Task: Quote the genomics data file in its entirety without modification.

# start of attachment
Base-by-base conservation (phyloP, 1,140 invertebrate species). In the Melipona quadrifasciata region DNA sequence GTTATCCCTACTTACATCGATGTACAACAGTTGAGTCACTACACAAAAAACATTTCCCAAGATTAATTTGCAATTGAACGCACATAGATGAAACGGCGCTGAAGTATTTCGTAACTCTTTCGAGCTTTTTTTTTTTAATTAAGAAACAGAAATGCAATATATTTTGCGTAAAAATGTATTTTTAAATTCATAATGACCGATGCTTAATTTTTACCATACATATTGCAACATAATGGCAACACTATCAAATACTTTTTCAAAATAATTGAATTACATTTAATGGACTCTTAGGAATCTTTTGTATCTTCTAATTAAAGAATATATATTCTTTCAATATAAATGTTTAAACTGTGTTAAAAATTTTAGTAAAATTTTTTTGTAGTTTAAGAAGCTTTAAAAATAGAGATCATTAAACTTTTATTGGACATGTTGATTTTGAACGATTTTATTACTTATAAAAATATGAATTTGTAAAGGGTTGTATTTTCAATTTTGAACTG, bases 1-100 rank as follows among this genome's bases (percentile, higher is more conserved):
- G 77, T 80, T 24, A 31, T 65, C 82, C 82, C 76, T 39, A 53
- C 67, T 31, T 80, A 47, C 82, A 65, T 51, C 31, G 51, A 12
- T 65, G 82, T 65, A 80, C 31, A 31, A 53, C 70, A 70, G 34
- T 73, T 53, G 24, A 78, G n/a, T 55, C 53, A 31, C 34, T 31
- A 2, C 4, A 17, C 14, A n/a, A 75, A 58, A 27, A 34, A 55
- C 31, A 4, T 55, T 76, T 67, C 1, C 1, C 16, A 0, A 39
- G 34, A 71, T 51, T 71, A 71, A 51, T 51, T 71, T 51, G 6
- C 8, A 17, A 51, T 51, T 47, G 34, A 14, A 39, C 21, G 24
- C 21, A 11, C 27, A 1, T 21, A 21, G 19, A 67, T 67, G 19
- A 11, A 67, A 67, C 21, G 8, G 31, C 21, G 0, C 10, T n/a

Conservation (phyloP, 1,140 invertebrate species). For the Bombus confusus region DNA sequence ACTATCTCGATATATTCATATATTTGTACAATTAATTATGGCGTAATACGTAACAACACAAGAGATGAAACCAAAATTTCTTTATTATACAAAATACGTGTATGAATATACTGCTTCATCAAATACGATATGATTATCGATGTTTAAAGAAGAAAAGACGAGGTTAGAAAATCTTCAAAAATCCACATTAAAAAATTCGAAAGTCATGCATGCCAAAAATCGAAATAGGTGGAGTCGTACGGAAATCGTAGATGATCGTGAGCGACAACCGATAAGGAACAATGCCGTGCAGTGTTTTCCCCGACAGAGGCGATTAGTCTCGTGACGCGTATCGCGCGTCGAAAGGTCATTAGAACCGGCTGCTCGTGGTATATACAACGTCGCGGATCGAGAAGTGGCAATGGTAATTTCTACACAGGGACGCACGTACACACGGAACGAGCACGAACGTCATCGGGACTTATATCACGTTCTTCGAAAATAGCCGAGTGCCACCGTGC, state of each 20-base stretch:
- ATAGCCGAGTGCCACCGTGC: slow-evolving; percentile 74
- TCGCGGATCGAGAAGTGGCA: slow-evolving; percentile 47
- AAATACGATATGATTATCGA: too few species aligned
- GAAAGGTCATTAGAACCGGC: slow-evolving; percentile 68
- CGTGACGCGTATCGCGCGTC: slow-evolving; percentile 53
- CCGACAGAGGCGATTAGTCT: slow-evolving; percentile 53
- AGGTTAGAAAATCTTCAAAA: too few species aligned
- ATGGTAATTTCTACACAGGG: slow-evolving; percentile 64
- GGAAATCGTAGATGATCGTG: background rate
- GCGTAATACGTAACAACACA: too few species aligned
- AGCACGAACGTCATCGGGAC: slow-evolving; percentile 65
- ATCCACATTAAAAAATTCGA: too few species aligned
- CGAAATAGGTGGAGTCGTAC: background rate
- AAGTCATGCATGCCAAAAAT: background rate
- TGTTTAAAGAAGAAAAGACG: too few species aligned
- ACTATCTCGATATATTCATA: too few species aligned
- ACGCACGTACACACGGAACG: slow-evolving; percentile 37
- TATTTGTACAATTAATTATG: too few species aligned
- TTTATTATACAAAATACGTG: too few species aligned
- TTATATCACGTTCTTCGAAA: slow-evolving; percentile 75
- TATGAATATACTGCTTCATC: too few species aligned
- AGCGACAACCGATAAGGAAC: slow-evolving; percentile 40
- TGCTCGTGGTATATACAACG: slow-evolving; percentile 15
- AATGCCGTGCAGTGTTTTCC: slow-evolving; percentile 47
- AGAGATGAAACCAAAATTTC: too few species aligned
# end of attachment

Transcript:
Base-by-base conservation (phyloP, 1,140 invertebrate species). In the Melipona quadrifasciata region DNA sequence GTTATCCCTACTTACATCGATGTACAACAGTTGAGTCACTACACAAAAAACATTTCCCAAGATTAATTTGCAATTGAACGCACATAGATGAAACGGCGCTGAAGTATTTCGTAACTCTTTCGAGCTTTTTTTTTTTAATTAAGAAACAGAAATGCAATATATTTTGCGTAAAAATGTATTTTTAAATTCATAATGACCGATGCTTAATTTTTACCATACATATTGCAACATAATGGCAACACTATCAAATACTTTTTCAAAATAATTGAATTACATTTAATGGACTCTTAGGAATCTTTTGTATCTTCTAATTAAAGAATATATATTCTTTCAATATAAATGTTTAAACTGTGTTAAAAATTTTAGTAAAATTTTTTTGTAGTTTAAGAAGCTTTAAAAATAGAGATCATTAAACTTTTATTGGACATGTTGATTTTGAACGATTTTATTACTTATAAAAATATGAATTTGTAAAGGGTTGTATTTTCAATTTTGAACTG, bases 1-100 rank as follows among this genome's bases (percentile, higher is more conserved):
- G 77, T 80, T 24, A 31, T 65, C 82, C 82, C 76, T 39, A 53
- C 67, T 31, T 80, A 47, C 82, A 65, T 51, C 31, G 51, A 12
- T 65, G 82, T 65, A 80, C 31, A 31, A 53, C 70, A 70, G 34
- T 73, T 53, G 24, A 78, G n/a, T 55, C 53, A 31, C 34, T 31
- A 2, C 4, A 17, C 14, A n/a, A 75, A 58, A 27, A 34, A 55
- C 31, A 4, T 55, T 76, T 67, C 1, C 1, C 16, A 0, A 39
- G 34, A 71, T 51, T 71, A 71, A 51, T 51, T 71, T 51, G 6
- C 8, A 17, A 51, T 51, T 47, G 34, A 14, A 39, C 21, G 24
- C 21, A 11, C 27, A 1, T 21, A 21, G 19, A 67, T 67, G 19
- A 11, A 67, A 67, C 21, G 8, G 31, C 21, G 0, C 10, T n/a

Conservation (phyloP, 1,140 invertebrate species). For the Bombus confusus region DNA sequence ACTATCTCGATATATTCATATATTTGTACAATTAATTATGGCGTAATACGTAACAACACAAGAGATGAAACCAAAATTTCTTTATTATACAAAATACGTGTATGAATATACTGCTTCATCAAATACGATATGATTATCGATGTTTAAAGAAGAAAAGACGAGGTTAGAAAATCTTCAAAAATCCACATTAAAAAATTCGAAAGTCATGCATGCCAAAAATCGAAATAGGTGGAGTCGTACGGAAATCGTAGATGATCGTGAGCGACAACCGATAAGGAACAATGCCGTGCAGTGTTTTCCCCGACAGAGGCGATTAGTCTCGTGACGCGTATCGCGCGTCGAAAGGTCATTAGAACCGGCTGCTCGTGGTATATACAACGTCGCGGATCGAGAAGTGGCAATGGTAATTTCTACACAGGGACGCACGTACACACGGAACGAGCACGAACGTCATCGGGACTTATATCACGTTCTTCGAAAATAGCCGAGTGCCACCGTGC, state of each 20-base stretch:
- ATAGCCGAGTGCCACCGTGC: slow-evolving; percentile 74
- TCGCGGATCGAGAAGTGGCA: slow-evolving; percentile 47
- AAATACGATATGATTATCGA: too few species aligned
- GAAAGGTCATTAGAACCGGC: slow-evolving; percentile 68
- CGTGACGCGTATCGCGCGTC: slow-evolving; percentile 53
- CCGACAGAGGCGATTAGTCT: slow-evolving; percentile 53
- AGGTTAGAAAATCTTCAAAA: too few species aligned
- ATGGTAATTTCTACACAGGG: slow-evolving; percentile 64
- GGAAATCGTAGATGATCGTG: background rate
- GCGTAATACGTAACAACACA: too few species aligned
- AGCACGAACGTCATCGGGAC: slow-evolving; percentile 65
- ATCCACATTAAAAAATTCGA: too few species aligned
- CGAAATAGGTGGAGTCGTAC: background rate
- AAGTCATGCATGCCAAAAAT: background rate
- TGTTTAAAGAAGAAAAGACG: too few species aligned
- ACTATCTCGATATATTCATA: too few species aligned
- ACGCACGTACACACGGAACG: slow-evolving; percentile 37
- TATTTGTACAATTAATTATG: too few species aligned
- TTTATTATACAAAATACGTG: too few species aligned
- TTATATCACGTTCTTCGAAA: slow-evolving; percentile 75
- TATGAATATACTGCTTCATC: too few species aligned
- AGCGACAACCGATAAGGAAC: slow-evolving; percentile 40
- TGCTCGTGGTATATACAACG: slow-evolving; percentile 15
- AATGCCGTGCAGTGTTTTCC: slow-evolving; percentile 47
- AGAGATGAAACCAAAATTTC: too few species aligned